Bell Atlantic Corp. v. Twombly – The Supreme Court Tightens Pleading Standards for Antitrust Conspiracy and Beyond
By Barry G. Sher, Kevin C. Logue and Asa R. Dane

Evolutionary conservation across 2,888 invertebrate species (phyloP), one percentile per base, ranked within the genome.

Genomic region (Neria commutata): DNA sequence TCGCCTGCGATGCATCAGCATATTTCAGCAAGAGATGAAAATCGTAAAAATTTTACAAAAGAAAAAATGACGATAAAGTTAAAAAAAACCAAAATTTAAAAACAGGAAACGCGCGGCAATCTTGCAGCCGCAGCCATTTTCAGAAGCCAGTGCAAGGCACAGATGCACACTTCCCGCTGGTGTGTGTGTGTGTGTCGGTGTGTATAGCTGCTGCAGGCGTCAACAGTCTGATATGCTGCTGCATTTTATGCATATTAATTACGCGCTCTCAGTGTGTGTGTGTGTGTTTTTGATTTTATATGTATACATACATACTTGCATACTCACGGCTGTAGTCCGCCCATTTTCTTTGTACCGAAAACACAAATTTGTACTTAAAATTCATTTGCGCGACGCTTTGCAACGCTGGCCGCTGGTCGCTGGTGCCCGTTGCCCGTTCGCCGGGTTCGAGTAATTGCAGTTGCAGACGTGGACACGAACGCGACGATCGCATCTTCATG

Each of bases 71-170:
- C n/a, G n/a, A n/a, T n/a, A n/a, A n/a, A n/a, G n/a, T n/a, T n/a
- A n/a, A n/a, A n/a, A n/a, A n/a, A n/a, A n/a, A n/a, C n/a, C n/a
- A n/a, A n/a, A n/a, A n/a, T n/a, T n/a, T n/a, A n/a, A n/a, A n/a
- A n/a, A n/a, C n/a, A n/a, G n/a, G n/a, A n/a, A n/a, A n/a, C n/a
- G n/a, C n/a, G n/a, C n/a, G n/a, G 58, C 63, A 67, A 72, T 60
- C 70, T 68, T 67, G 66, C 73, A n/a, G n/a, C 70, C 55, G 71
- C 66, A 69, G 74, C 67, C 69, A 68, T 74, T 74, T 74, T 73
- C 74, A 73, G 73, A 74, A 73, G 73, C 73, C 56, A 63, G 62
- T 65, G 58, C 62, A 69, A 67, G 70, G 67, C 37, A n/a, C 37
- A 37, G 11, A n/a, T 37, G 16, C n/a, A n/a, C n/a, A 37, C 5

On May 21, 2007, the United States Supreme Court issued an important decision pertaining to the pleading standards in an antitrust action under Section 1 of the Sherman Act. In Bell Atlantic Corp. v. Twombly, the Supreme Court reversed the judgment of the Court of Appeals for the Second Circuit and held in a 7-2 decision that to satisfy the pleading requirements of Rule 8 of the Federal Rules of Civil Procedure, and survive a motion to dismiss pursuant to Rule 12(b)(6) for failure to state a claim upon which relief may be granted in a § 1 case, an allegation of parallel conduct and a bare assertion of an agreement will not suffice. The Court required “plausible grounds to infer an agreement” in violation of Section 1, and determined that stating such “plausible grounds” requires “enough fact to raise a reasonable expectation that discovery will reveal evidence of illegal agreement.” The decision is likely to have an impact well beyond the antitrust context. The Court took head on what has for decades been the primary formulation of the pleading standard on a motion to dismiss in federal and many state courts.